Chandra Observations of variable embedded X-ray sources in Orion. I. Resolving Orion Trapezium

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Title: Chandra Observations of variable embedded X-ray sources in Orion. I. Resolving Orion Trapezium
Author: Schulz, Norbert; Canizares, Claude; Huenemoerder, David; Kastner, Joel; Taylor, S.; Bergstrom, Erik
Abstract: We used the High Energy Transmission Grating Spectrometer (HETGS) onboard the Chandra X-ray Observatory to perform two observations, separated by three weeks, of the Orion Trapezium region. The zeroth order images on the Advanced CCD Imaging Spectrometer (ACIS) provide spatial resolution of 0.5" and moderate energy resolution. Within a 160"x140" region around the Orion Trapezium we resolve 111 X-ray sources with luminosities between 7×10^28 erg s^-1 and 2×10^32 erg s^-1 . We do not detect any diffuse emission. All but six sources are identified. From spectral fits of the three brightest stars in the Trapezium we determine the line of sight column density to be NH = 1.93±0.29×10^21 cm^-2. Many sources appear much more heavily absorbed, with NH in the range of 10^22 to 10^23 cm^-2. A large fraction of sources also show excursions in luminosity by more than a factor 5 on timescales >50 ks; many are only detected in one of the observations. The main objective of this paper is to study the Orion Trapezium and its close vicinity. All five Trapezium stars are bright in X-rays, with Theta-1 Ori C accounting for about 60% of the total luminosity of the Trapezium. The CCD spectra of the three very early type members can be fit with a two-temperature thermal spectrum with a soft component of kT ~0.8 keV and a hard component of kT~2 to 3 keV. Theta-1 Ori B is an order of magnitude fainter than Theta-1 Ori E and shows only a hard spectrum of kT~3 keV. Theta-1 Ori D is another order of magnitude fainter than Theta-1 Ori B, with only a kT~0.7 keV component. We discuss these results in the context of stellar wind models. We detect eight additional, mostly variable X-ray sources in the close vicinity of the Trapezium. They are identified with thermal and non-thermal radio sources, as well as infrared and optical stars. Five of these X-rays sources are identified with proplyds and we argue that the X-ray emission originates from class I, II and III protostars at the cores of the proplyds (Refer to PDF file for exact formulas).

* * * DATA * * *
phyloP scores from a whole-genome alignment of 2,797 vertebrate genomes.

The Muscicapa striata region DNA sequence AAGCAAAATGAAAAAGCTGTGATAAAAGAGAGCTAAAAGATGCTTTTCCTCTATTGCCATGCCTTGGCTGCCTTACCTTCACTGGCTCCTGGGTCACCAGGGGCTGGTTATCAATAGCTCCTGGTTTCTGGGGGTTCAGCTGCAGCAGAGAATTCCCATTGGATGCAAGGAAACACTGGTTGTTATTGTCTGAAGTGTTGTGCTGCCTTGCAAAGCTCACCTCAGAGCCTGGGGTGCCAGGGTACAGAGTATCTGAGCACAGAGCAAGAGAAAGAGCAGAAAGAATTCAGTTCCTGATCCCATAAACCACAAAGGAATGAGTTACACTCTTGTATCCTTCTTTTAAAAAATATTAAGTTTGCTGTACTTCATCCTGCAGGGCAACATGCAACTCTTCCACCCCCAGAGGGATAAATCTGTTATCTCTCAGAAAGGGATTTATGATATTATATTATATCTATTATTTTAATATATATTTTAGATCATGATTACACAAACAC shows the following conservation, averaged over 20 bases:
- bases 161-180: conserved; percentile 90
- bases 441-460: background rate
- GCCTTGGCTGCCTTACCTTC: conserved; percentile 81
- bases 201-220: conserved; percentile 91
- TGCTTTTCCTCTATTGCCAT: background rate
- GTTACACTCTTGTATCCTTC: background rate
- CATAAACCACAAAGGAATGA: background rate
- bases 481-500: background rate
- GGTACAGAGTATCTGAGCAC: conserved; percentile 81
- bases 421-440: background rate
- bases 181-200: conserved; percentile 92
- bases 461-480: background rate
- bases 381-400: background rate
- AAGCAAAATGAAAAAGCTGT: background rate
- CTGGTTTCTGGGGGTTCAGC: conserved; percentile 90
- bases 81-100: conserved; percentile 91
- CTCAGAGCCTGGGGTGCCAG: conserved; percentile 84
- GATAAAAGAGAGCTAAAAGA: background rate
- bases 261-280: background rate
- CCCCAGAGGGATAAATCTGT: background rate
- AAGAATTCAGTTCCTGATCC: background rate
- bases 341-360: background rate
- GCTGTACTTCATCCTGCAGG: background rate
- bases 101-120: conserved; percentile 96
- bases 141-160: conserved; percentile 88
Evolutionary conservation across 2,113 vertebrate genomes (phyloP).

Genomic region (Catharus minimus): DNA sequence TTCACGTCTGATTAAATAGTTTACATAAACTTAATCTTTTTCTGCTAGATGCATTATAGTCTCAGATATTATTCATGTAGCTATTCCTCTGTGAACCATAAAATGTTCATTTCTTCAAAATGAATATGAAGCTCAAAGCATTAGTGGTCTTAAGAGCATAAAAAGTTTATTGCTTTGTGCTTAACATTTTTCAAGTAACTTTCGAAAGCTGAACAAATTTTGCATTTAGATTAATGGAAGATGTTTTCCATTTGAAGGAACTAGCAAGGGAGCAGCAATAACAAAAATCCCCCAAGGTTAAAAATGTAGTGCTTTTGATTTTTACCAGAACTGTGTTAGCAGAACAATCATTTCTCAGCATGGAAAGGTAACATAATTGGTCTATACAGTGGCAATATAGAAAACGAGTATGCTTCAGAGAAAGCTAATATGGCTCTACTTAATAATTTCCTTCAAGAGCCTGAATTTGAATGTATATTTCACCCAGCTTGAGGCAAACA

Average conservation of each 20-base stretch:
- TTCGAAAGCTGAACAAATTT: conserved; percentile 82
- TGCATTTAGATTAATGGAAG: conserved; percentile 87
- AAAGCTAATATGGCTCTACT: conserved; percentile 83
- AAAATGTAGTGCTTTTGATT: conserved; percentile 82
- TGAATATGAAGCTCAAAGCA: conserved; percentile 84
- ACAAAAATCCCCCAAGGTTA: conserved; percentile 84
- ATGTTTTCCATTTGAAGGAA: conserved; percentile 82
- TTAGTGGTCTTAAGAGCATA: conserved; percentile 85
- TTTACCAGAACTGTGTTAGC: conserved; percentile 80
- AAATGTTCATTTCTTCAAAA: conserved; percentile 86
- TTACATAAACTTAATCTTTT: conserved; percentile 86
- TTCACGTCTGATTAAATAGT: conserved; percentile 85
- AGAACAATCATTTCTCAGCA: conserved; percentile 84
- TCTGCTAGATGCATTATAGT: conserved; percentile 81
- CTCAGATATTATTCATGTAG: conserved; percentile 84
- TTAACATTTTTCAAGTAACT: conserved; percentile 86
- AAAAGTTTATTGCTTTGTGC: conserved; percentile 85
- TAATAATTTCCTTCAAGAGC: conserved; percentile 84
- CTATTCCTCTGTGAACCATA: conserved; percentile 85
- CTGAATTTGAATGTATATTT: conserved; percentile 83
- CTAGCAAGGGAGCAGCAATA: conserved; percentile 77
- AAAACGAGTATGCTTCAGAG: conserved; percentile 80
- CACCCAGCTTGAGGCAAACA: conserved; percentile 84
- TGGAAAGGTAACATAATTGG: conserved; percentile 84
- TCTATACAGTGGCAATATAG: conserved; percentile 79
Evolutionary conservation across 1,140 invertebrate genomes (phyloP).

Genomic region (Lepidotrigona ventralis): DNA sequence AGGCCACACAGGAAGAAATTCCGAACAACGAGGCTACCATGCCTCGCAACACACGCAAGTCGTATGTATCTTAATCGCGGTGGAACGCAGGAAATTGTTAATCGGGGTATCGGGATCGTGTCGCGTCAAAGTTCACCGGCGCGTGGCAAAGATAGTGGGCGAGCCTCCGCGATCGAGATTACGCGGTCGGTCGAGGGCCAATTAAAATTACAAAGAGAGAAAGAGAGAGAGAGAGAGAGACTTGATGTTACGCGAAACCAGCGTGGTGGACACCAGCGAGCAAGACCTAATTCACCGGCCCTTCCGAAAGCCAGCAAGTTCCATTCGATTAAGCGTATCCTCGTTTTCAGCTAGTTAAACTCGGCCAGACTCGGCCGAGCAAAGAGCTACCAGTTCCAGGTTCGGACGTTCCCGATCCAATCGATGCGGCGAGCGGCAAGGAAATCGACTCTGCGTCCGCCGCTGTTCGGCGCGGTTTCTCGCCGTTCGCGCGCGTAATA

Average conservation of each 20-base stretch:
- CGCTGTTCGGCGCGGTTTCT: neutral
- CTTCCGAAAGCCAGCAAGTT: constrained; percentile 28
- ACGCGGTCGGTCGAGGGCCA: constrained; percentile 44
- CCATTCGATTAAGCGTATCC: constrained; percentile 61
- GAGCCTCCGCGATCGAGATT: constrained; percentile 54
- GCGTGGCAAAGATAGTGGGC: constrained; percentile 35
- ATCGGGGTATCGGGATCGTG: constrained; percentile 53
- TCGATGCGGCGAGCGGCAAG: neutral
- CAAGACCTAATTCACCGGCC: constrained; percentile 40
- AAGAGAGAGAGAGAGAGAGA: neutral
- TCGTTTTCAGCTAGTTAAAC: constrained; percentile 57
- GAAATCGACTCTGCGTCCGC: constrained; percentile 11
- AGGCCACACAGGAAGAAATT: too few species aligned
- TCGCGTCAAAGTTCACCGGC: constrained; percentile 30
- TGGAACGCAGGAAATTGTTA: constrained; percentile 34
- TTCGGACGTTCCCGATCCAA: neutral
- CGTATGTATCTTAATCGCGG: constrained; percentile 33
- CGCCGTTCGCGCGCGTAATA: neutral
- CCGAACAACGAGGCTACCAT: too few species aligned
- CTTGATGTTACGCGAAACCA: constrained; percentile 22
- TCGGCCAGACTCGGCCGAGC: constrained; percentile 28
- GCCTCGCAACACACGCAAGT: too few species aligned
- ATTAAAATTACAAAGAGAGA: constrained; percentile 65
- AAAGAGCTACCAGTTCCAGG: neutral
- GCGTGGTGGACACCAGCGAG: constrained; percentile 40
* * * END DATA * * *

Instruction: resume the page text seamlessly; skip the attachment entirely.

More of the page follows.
Description: Also archived in: arXiv: astro-ph/0011366 v1 20 Nov 2000
Record URI: http://hdl.handle.net/1850/1862
Date: 2001-03-01

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